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Friday, July 31, 2009

Revgalblogpal Friday Five: Child's Play Edition

While traveling with my 4 year old we were both pleased to find a HUGE indoor playground. Now he can maneuver himself around those things no problem but I have found myself at the top level of what amounts to a glorified hamster tube more than once either rescuing an article of clothing or The Boy himself. There was a small part of me saddened to find that I no longer had the convenient excuse to be a kid and go up in the playground, but mostly my aging knees and back were quite happy to skip the experience.

Maybe you are better at it than me, but my first-born, responsible demeanor rarely lets up enough for me to do frivolous silly things – like playing on playgrounds – without a good reason. My friend will stand up in a crowded restaurant and serenade me with an operatic rendition of Happy Birthday. My sister is very good at grabbing the joy in the moment. I seem to need a child to bring it out in me and even then… it takes a lot.

Today’s Friday Five celebrates the spontaneous child in all of us… ar at least the one that we admire in someone else:

1) On a scale of 1-5, with 5 being I can’t do this now I am about to jump into a pit of plastic balls at the mini-mall and 1 being I can’t do this now until I can get all of the fonts on my blog to match – where are you?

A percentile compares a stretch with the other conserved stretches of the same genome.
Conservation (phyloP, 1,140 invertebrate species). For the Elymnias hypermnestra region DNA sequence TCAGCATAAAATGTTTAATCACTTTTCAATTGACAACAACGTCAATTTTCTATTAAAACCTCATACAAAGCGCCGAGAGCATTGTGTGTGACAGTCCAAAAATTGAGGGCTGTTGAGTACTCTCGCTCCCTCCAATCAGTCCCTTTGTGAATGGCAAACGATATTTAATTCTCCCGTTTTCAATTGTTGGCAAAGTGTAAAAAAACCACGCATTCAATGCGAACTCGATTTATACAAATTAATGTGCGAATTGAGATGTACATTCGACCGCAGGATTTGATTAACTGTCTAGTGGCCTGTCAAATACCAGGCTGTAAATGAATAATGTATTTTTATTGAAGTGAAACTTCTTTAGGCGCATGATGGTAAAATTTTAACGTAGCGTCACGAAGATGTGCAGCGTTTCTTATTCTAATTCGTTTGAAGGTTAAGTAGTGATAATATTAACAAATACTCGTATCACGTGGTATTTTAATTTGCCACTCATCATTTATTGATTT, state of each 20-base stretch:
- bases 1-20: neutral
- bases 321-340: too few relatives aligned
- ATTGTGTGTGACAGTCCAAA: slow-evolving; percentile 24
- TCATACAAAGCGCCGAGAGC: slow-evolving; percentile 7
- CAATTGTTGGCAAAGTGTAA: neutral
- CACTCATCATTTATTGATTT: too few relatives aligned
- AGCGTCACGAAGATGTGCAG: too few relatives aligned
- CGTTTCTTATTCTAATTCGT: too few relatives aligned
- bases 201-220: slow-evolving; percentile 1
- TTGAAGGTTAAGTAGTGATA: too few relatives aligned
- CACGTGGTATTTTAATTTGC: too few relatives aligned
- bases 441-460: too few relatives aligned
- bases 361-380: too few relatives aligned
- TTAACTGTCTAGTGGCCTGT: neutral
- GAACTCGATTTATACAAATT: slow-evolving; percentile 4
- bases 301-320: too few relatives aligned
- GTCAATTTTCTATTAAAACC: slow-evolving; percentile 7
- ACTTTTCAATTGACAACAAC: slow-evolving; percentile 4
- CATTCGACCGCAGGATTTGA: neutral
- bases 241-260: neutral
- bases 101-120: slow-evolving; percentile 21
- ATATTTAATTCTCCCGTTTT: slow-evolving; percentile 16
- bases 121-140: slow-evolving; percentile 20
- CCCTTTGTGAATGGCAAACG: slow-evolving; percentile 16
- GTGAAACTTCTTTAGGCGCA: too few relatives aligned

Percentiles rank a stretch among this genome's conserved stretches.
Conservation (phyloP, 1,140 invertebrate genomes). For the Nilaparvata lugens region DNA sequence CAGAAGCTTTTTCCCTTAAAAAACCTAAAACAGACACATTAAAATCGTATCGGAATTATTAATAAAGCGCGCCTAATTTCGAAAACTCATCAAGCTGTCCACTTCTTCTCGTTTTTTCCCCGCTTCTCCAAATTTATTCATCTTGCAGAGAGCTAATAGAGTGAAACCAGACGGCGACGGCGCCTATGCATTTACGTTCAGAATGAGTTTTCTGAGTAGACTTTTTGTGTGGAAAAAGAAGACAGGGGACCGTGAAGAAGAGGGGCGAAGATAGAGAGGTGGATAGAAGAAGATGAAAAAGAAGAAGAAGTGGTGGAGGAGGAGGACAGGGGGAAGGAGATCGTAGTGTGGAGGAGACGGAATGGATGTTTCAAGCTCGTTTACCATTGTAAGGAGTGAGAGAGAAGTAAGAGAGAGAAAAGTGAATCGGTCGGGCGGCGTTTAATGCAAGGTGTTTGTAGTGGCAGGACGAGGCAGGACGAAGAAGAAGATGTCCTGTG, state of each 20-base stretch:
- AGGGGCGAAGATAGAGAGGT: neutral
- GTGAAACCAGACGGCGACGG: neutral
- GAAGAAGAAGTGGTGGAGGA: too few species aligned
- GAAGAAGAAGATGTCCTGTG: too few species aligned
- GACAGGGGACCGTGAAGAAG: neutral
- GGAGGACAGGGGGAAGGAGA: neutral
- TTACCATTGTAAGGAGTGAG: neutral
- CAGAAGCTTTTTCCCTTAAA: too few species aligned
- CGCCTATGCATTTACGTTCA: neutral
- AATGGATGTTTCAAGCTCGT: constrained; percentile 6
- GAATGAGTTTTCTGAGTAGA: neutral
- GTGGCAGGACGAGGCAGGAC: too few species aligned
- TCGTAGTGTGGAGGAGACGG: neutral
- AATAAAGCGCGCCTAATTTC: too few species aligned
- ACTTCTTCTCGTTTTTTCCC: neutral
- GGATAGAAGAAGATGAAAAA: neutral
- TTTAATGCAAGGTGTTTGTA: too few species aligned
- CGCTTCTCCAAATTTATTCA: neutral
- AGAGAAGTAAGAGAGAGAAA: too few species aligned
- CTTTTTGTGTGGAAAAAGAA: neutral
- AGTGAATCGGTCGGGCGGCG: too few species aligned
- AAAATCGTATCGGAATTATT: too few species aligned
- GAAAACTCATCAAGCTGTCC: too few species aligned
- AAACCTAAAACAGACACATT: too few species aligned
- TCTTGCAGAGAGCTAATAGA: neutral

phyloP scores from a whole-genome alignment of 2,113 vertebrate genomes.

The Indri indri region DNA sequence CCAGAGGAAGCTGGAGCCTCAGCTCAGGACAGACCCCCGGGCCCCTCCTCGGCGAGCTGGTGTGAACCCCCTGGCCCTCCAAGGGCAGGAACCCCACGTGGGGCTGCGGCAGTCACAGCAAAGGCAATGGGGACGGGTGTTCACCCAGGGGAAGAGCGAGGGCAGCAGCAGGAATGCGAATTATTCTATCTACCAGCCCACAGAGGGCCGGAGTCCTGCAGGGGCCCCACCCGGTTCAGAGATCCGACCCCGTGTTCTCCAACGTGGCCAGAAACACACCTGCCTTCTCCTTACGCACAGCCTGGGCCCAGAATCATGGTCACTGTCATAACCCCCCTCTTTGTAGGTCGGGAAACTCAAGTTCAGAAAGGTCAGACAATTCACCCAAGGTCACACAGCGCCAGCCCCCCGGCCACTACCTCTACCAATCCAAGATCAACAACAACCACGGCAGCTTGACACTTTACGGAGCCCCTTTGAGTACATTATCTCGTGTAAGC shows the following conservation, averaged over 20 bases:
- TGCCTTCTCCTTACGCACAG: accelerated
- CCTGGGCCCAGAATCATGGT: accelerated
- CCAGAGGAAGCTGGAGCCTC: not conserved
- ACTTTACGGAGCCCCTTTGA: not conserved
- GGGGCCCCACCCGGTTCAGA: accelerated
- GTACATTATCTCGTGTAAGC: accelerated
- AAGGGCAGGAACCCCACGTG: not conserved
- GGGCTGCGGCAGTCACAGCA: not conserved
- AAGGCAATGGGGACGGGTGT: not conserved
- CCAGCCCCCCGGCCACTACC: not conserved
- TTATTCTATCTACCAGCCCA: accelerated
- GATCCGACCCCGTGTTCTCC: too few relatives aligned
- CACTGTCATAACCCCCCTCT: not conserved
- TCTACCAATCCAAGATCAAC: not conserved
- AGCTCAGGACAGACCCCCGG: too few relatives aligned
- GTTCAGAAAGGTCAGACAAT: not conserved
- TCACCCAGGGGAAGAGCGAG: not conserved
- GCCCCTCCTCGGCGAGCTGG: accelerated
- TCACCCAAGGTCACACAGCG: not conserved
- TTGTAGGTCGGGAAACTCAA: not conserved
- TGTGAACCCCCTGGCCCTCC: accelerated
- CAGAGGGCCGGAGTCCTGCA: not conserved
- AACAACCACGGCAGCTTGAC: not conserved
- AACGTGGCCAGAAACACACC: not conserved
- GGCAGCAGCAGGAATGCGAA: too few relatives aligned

2) What is the silliest/most childlike thing you have done as an adult?

3) Any regrets?

4) What is the silliest thing you have ever seen another adult do on purpose?

5) What is something you wish you did when you had the chance?

BONUS: For our ‘I told you so’ sides – what thing did you skip doing and you’re really glad you did!

Please let us know if you played in the comments including putting a link to your post.

Also, I am currently at a retreat with limited internet access so if once you post you could check and comment on the person who posted before you, I would REALLY appreciate it! I will do my best to come around and check on them when I can!

Thanks for playing!

Thursday, July 30, 2009

Ask the Matriarch - It's My Body... Edition

Today's question gives us all opportunity to consider how much, if any, of our personal health concerns need to be communicated to the people with whom we serve.

Hi my sisters and fellow servants in Christ! I'm working through something for which I thought your group might be able to provide insight. I am a pastor in medium size church. Ordained women are a relatively new concept and practice in our denomination. In a few months I have to have surgery - specifically a hysterectomy - which will necessitate my taking at least 6 weeks off. My concern is how do I inform the "board" as well as the congregation? I'm having a hard time with the idea that people will know what I'm having done. I know it's kind of foolish in this day and age, but I'm a product of a generation that only whispered about such things and then only among women. I'm frankly, embarrassed to have to tell people about such a personal issue.

Because of the newness of women in ministry in our "tribe" I don't have anyone else to talk to. I have great male pastor friends, but the next closest female is in another state. I'd welcome input.

First of all, we offer our prayers for your health and renewed well-being!

Sue, who blogs at
innerdorothy was the first to weigh in...